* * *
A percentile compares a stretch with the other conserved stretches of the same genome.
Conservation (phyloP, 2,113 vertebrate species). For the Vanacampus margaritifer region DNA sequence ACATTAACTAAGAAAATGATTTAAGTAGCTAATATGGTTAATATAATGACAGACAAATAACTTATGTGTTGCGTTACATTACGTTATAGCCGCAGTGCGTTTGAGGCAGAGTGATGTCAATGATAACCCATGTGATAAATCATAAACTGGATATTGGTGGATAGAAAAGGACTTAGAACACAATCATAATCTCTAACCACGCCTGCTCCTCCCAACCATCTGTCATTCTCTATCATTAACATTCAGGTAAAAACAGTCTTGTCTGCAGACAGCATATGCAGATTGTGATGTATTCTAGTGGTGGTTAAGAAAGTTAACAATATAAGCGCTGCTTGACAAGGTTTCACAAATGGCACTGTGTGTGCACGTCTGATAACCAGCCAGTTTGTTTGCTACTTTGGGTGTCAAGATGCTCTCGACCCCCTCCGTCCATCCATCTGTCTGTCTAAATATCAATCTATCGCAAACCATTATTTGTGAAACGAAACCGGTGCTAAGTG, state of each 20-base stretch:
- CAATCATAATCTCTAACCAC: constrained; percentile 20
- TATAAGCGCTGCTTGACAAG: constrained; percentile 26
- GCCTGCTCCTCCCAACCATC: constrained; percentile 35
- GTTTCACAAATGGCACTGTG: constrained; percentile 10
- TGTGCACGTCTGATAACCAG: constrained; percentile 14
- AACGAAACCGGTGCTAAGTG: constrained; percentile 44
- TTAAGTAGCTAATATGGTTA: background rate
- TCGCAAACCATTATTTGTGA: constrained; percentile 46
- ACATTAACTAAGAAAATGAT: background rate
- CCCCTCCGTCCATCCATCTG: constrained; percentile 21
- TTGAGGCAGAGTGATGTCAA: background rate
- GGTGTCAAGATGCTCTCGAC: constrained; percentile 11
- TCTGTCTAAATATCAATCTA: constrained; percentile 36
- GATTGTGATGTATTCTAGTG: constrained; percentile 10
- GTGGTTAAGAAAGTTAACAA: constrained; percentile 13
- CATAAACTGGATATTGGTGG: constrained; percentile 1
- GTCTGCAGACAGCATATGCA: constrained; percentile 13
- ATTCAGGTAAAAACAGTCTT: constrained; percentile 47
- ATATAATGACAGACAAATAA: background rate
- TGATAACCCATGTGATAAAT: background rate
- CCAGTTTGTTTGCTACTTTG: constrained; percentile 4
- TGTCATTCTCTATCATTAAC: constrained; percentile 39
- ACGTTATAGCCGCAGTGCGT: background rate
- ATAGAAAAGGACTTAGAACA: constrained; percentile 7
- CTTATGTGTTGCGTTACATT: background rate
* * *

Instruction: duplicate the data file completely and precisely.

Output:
A percentile compares a stretch with the other conserved stretches of the same genome.
Conservation (phyloP, 2,113 vertebrate species). For the Vanacampus margaritifer region DNA sequence ACATTAACTAAGAAAATGATTTAAGTAGCTAATATGGTTAATATAATGACAGACAAATAACTTATGTGTTGCGTTACATTACGTTATAGCCGCAGTGCGTTTGAGGCAGAGTGATGTCAATGATAACCCATGTGATAAATCATAAACTGGATATTGGTGGATAGAAAAGGACTTAGAACACAATCATAATCTCTAACCACGCCTGCTCCTCCCAACCATCTGTCATTCTCTATCATTAACATTCAGGTAAAAACAGTCTTGTCTGCAGACAGCATATGCAGATTGTGATGTATTCTAGTGGTGGTTAAGAAAGTTAACAATATAAGCGCTGCTTGACAAGGTTTCACAAATGGCACTGTGTGTGCACGTCTGATAACCAGCCAGTTTGTTTGCTACTTTGGGTGTCAAGATGCTCTCGACCCCCTCCGTCCATCCATCTGTCTGTCTAAATATCAATCTATCGCAAACCATTATTTGTGAAACGAAACCGGTGCTAAGTG, state of each 20-base stretch:
- CAATCATAATCTCTAACCAC: constrained; percentile 20
- TATAAGCGCTGCTTGACAAG: constrained; percentile 26
- GCCTGCTCCTCCCAACCATC: constrained; percentile 35
- GTTTCACAAATGGCACTGTG: constrained; percentile 10
- TGTGCACGTCTGATAACCAG: constrained; percentile 14
- AACGAAACCGGTGCTAAGTG: constrained; percentile 44
- TTAAGTAGCTAATATGGTTA: background rate
- TCGCAAACCATTATTTGTGA: constrained; percentile 46
- ACATTAACTAAGAAAATGAT: background rate
- CCCCTCCGTCCATCCATCTG: constrained; percentile 21
- TTGAGGCAGAGTGATGTCAA: background rate
- GGTGTCAAGATGCTCTCGAC: constrained; percentile 11
- TCTGTCTAAATATCAATCTA: constrained; percentile 36
- GATTGTGATGTATTCTAGTG: constrained; percentile 10
- GTGGTTAAGAAAGTTAACAA: constrained; percentile 13
- CATAAACTGGATATTGGTGG: constrained; percentile 1
- GTCTGCAGACAGCATATGCA: constrained; percentile 13
- ATTCAGGTAAAAACAGTCTT: constrained; percentile 47
- ATATAATGACAGACAAATAA: background rate
- TGATAACCCATGTGATAAAT: background rate
- CCAGTTTGTTTGCTACTTTG: constrained; percentile 4
- TGTCATTCTCTATCATTAAC: constrained; percentile 39
- ACGTTATAGCCGCAGTGCGT: background rate
- ATAGAAAAGGACTTAGAACA: constrained; percentile 7
- CTTATGTGTTGCGTTACATT: background rate